As I’ve said here I’ve been reading a lot about post World War I, especially in Germany. There’s a lot on the surface that’s different between that time and today, but other things are remarkably similar. In particular, I’ve been struck about how little has changed in terms of trying to reintegrate people, especially young people, who’ve been sent to a war back into peacetime life.
In some ways reading Three Comrades or The Road Back can be eerily like reading the Washington Post. Returning soldiers seem to be looking for a type of comradeship that appears to be unique to war, or at least to times of extreme danger and stress. They also see most of what you have to do to be successful, or even exist, in the peacetime world, as pointless. While a lot of it no doubt is, it’s hard to get through life with that attitude.
On the side of the people who’ve never served in a war zone, there is a lot of surface respect paid to veterans, but essentially people want to move on and don’t understand why the veterans can’t or won’t.
All of this is probably exacerbated when economic times are not good. In post World War I Germany they were very bad indeed. In addition the number of returning veterans was larger and they had on average spent a longer and more horrific time in the war zone. This was fuel to the fire of the large scale political unrest between the bolshevik and far right wing extremists, which ultimately led to the Third Reich and the almost total destruction of Germany.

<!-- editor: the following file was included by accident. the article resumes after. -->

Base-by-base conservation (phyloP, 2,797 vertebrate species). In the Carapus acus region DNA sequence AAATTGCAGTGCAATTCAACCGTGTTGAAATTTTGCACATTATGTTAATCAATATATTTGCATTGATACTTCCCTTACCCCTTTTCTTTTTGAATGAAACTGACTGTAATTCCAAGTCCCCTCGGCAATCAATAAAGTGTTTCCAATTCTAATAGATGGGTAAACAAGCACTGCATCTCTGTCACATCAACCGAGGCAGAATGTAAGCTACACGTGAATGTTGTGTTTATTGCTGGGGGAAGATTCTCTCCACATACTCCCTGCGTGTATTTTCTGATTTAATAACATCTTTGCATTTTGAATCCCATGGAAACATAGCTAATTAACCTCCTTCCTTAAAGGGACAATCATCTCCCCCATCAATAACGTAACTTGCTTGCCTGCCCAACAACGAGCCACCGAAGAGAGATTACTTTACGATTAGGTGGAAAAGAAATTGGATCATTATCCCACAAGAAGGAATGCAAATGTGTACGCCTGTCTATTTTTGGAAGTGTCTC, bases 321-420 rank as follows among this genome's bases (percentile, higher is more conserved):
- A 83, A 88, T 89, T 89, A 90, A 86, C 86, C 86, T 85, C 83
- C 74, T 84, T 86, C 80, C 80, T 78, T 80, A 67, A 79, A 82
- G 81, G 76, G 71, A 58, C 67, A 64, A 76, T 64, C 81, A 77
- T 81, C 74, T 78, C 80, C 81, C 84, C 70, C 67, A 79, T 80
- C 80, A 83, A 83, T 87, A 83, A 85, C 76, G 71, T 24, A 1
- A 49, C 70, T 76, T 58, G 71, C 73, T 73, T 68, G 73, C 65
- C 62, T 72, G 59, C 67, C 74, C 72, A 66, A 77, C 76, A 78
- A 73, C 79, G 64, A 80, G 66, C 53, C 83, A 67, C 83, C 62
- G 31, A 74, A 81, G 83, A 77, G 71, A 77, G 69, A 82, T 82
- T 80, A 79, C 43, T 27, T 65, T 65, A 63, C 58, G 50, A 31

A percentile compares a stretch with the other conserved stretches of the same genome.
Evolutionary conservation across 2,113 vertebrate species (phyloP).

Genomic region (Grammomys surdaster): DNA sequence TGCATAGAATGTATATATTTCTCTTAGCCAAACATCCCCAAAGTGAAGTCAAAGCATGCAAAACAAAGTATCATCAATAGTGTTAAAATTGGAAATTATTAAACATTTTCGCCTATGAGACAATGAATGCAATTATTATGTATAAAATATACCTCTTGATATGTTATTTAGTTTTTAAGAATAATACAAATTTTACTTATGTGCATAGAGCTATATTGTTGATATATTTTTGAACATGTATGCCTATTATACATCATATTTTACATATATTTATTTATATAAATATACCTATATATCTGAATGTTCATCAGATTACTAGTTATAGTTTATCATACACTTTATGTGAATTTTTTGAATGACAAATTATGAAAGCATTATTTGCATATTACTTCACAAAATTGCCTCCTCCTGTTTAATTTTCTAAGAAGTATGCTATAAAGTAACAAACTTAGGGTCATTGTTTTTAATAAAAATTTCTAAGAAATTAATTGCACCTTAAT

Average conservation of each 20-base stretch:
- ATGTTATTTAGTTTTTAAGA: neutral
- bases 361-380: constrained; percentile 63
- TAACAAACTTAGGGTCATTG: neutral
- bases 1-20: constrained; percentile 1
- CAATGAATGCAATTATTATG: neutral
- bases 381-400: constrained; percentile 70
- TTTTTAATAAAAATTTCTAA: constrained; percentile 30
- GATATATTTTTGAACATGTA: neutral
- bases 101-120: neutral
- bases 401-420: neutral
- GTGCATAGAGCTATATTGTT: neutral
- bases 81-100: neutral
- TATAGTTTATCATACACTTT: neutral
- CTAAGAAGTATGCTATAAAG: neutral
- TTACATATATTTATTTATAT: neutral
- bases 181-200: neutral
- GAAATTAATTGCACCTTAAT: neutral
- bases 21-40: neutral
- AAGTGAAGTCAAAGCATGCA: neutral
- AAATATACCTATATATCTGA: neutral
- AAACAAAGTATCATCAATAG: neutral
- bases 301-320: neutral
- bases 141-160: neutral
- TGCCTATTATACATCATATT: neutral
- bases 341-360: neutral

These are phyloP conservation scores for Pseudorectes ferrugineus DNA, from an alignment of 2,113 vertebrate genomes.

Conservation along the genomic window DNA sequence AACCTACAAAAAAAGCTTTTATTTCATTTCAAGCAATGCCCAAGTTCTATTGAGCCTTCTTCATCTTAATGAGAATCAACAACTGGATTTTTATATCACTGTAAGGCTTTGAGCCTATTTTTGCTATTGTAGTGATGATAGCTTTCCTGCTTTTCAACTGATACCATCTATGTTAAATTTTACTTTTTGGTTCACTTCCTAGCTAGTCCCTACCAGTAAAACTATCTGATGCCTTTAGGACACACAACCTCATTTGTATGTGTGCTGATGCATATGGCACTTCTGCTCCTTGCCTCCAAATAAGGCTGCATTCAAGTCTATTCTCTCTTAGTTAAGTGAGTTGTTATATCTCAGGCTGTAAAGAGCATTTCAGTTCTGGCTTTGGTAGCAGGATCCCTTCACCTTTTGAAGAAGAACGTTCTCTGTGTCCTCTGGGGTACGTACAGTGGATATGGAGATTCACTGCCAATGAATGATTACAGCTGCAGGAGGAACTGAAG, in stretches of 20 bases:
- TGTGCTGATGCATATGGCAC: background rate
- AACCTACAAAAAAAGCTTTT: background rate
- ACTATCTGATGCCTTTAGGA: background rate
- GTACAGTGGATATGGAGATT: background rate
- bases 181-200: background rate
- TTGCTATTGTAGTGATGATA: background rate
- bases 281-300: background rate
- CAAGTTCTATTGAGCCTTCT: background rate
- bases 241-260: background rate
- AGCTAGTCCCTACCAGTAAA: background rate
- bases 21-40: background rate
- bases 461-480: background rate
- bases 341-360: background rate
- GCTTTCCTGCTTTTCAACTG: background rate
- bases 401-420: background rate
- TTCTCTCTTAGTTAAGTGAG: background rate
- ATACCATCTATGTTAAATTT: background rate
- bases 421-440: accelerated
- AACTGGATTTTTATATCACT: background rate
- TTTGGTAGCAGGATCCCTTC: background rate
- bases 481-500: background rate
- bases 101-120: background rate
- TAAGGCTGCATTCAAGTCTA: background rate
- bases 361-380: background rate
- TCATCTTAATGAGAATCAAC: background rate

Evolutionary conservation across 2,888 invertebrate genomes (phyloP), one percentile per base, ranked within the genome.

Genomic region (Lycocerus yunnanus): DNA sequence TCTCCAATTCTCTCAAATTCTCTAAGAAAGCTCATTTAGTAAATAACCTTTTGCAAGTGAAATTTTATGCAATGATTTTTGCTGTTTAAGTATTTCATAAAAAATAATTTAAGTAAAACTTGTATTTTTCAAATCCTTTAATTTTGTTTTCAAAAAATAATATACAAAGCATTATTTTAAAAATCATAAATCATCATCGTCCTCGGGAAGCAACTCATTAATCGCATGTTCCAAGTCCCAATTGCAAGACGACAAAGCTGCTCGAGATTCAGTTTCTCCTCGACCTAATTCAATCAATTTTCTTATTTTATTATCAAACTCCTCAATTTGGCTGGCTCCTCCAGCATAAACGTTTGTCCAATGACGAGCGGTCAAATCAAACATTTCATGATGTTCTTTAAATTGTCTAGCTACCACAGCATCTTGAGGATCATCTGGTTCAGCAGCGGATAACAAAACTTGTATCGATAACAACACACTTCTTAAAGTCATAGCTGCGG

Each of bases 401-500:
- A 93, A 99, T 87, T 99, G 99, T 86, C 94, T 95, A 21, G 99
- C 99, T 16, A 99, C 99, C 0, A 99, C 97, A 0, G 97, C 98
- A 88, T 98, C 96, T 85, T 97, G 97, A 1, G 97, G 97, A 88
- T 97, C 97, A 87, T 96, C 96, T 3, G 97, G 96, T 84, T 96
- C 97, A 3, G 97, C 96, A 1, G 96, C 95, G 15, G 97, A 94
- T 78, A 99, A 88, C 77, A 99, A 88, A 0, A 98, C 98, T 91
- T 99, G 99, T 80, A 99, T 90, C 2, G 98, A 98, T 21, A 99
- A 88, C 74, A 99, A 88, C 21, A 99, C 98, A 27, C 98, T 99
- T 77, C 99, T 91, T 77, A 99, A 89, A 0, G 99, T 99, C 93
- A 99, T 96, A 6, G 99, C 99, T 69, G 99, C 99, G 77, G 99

While conditions here aren’t as bad and the proportion of people involved in the war is smaller, it can’t be a healthy thing. Everybody fights over who supports the veterans more but the reality seems to be that it’s hard to reintegrate into normal life after that kind of experience, especially when it’s so hard to find something fulfilling to do with your life. It can’t be a good thing for society. In any event, I can recommend reading the books I mentioned in the first paragraph. People who don’t know history are condemned to repeat it.